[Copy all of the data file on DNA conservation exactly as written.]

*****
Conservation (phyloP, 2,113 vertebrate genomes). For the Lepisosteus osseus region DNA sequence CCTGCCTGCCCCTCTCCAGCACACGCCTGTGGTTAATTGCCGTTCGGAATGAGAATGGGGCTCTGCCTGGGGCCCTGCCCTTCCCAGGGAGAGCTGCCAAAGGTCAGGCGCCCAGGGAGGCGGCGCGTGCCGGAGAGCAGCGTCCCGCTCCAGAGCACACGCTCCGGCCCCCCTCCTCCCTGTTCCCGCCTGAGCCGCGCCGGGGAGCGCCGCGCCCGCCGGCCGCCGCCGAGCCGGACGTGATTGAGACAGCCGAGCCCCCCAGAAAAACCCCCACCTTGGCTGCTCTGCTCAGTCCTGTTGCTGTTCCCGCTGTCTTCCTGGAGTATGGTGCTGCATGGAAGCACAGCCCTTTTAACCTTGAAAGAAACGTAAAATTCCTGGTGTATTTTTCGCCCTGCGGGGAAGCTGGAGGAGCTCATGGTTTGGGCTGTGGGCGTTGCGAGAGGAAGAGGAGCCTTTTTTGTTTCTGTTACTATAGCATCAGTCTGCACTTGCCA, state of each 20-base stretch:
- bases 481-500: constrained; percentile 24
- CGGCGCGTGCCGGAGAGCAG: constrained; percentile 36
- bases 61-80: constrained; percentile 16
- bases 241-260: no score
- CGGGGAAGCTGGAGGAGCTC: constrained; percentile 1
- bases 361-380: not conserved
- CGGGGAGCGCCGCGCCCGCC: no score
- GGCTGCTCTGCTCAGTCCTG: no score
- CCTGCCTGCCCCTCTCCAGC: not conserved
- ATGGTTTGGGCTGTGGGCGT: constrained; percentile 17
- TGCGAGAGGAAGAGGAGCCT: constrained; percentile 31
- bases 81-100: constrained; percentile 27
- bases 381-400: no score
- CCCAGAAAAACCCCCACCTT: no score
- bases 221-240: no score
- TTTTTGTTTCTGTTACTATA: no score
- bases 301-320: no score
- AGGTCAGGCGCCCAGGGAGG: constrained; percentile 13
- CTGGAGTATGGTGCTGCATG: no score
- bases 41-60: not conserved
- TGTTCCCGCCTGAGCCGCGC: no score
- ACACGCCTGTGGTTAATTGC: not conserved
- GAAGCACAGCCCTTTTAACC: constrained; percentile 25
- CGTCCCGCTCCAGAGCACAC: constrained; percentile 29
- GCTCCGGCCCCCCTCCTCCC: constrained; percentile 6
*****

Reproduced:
Conservation (phyloP, 2,113 vertebrate genomes). For the Lepisosteus osseus region DNA sequence CCTGCCTGCCCCTCTCCAGCACACGCCTGTGGTTAATTGCCGTTCGGAATGAGAATGGGGCTCTGCCTGGGGCCCTGCCCTTCCCAGGGAGAGCTGCCAAAGGTCAGGCGCCCAGGGAGGCGGCGCGTGCCGGAGAGCAGCGTCCCGCTCCAGAGCACACGCTCCGGCCCCCCTCCTCCCTGTTCCCGCCTGAGCCGCGCCGGGGAGCGCCGCGCCCGCCGGCCGCCGCCGAGCCGGACGTGATTGAGACAGCCGAGCCCCCCAGAAAAACCCCCACCTTGGCTGCTCTGCTCAGTCCTGTTGCTGTTCCCGCTGTCTTCCTGGAGTATGGTGCTGCATGGAAGCACAGCCCTTTTAACCTTGAAAGAAACGTAAAATTCCTGGTGTATTTTTCGCCCTGCGGGGAAGCTGGAGGAGCTCATGGTTTGGGCTGTGGGCGTTGCGAGAGGAAGAGGAGCCTTTTTTGTTTCTGTTACTATAGCATCAGTCTGCACTTGCCA, state of each 20-base stretch:
- bases 481-500: constrained; percentile 24
- CGGCGCGTGCCGGAGAGCAG: constrained; percentile 36
- bases 61-80: constrained; percentile 16
- bases 241-260: no score
- CGGGGAAGCTGGAGGAGCTC: constrained; percentile 1
- bases 361-380: not conserved
- CGGGGAGCGCCGCGCCCGCC: no score
- GGCTGCTCTGCTCAGTCCTG: no score
- CCTGCCTGCCCCTCTCCAGC: not conserved
- ATGGTTTGGGCTGTGGGCGT: constrained; percentile 17
- TGCGAGAGGAAGAGGAGCCT: constrained; percentile 31
- bases 81-100: constrained; percentile 27
- bases 381-400: no score
- CCCAGAAAAACCCCCACCTT: no score
- bases 221-240: no score
- TTTTTGTTTCTGTTACTATA: no score
- bases 301-320: no score
- AGGTCAGGCGCCCAGGGAGG: constrained; percentile 13
- CTGGAGTATGGTGCTGCATG: no score
- bases 41-60: not conserved
- TGTTCCCGCCTGAGCCGCGC: no score
- ACACGCCTGTGGTTAATTGC: not conserved
- GAAGCACAGCCCTTTTAACC: constrained; percentile 25
- CGTCCCGCTCCAGAGCACAC: constrained; percentile 29
- GCTCCGGCCCCCCTCCTCCC: constrained; percentile 6